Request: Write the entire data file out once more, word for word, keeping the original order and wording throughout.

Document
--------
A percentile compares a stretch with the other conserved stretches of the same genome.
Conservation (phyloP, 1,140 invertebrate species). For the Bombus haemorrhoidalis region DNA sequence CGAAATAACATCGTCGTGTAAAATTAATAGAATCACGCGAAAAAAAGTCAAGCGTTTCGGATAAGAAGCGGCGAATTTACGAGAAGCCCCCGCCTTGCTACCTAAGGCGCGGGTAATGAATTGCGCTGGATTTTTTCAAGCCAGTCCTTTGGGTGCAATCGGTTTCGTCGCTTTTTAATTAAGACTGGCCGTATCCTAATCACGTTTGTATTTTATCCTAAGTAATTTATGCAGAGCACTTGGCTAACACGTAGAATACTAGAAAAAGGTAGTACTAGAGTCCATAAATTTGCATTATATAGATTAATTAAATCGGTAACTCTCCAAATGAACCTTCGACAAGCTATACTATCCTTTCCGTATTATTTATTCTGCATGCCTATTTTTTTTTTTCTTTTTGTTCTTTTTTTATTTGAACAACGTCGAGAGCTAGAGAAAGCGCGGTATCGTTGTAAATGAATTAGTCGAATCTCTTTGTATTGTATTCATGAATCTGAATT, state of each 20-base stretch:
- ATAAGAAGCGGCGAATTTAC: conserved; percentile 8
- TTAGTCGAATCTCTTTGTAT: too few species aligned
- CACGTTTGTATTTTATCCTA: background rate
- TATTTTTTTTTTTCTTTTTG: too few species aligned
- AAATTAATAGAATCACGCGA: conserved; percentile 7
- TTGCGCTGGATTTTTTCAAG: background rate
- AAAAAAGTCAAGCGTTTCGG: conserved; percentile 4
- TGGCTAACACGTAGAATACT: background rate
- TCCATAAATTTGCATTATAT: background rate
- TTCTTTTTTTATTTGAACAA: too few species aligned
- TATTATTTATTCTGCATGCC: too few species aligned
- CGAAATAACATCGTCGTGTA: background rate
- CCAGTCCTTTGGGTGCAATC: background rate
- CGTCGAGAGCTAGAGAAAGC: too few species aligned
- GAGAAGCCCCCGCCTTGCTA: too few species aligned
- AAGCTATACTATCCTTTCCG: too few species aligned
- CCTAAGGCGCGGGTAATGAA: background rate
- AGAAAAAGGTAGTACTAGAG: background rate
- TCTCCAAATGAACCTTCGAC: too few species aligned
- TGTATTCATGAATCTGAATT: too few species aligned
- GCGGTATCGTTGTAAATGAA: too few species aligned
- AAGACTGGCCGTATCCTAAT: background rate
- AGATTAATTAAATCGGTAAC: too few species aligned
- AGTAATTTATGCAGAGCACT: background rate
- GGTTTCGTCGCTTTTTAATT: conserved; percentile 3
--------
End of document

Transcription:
A percentile compares a stretch with the other conserved stretches of the same genome.
Conservation (phyloP, 1,140 invertebrate species). For the Bombus haemorrhoidalis region DNA sequence CGAAATAACATCGTCGTGTAAAATTAATAGAATCACGCGAAAAAAAGTCAAGCGTTTCGGATAAGAAGCGGCGAATTTACGAGAAGCCCCCGCCTTGCTACCTAAGGCGCGGGTAATGAATTGCGCTGGATTTTTTCAAGCCAGTCCTTTGGGTGCAATCGGTTTCGTCGCTTTTTAATTAAGACTGGCCGTATCCTAATCACGTTTGTATTTTATCCTAAGTAATTTATGCAGAGCACTTGGCTAACACGTAGAATACTAGAAAAAGGTAGTACTAGAGTCCATAAATTTGCATTATATAGATTAATTAAATCGGTAACTCTCCAAATGAACCTTCGACAAGCTATACTATCCTTTCCGTATTATTTATTCTGCATGCCTATTTTTTTTTTTCTTTTTGTTCTTTTTTTATTTGAACAACGTCGAGAGCTAGAGAAAGCGCGGTATCGTTGTAAATGAATTAGTCGAATCTCTTTGTATTGTATTCATGAATCTGAATT, state of each 20-base stretch:
- ATAAGAAGCGGCGAATTTAC: conserved; percentile 8
- TTAGTCGAATCTCTTTGTAT: too few species aligned
- CACGTTTGTATTTTATCCTA: background rate
- TATTTTTTTTTTTCTTTTTG: too few species aligned
- AAATTAATAGAATCACGCGA: conserved; percentile 7
- TTGCGCTGGATTTTTTCAAG: background rate
- AAAAAAGTCAAGCGTTTCGG: conserved; percentile 4
- TGGCTAACACGTAGAATACT: background rate
- TCCATAAATTTGCATTATAT: background rate
- TTCTTTTTTTATTTGAACAA: too few species aligned
- TATTATTTATTCTGCATGCC: too few species aligned
- CGAAATAACATCGTCGTGTA: background rate
- CCAGTCCTTTGGGTGCAATC: background rate
- CGTCGAGAGCTAGAGAAAGC: too few species aligned
- GAGAAGCCCCCGCCTTGCTA: too few species aligned
- AAGCTATACTATCCTTTCCG: too few species aligned
- CCTAAGGCGCGGGTAATGAA: background rate
- AGAAAAAGGTAGTACTAGAG: background rate
- TCTCCAAATGAACCTTCGAC: too few species aligned
- TGTATTCATGAATCTGAATT: too few species aligned
- GCGGTATCGTTGTAAATGAA: too few species aligned
- AAGACTGGCCGTATCCTAAT: background rate
- AGATTAATTAAATCGGTAAC: too few species aligned
- AGTAATTTATGCAGAGCACT: background rate
- GGTTTCGTCGCTTTTTAATT: conserved; percentile 3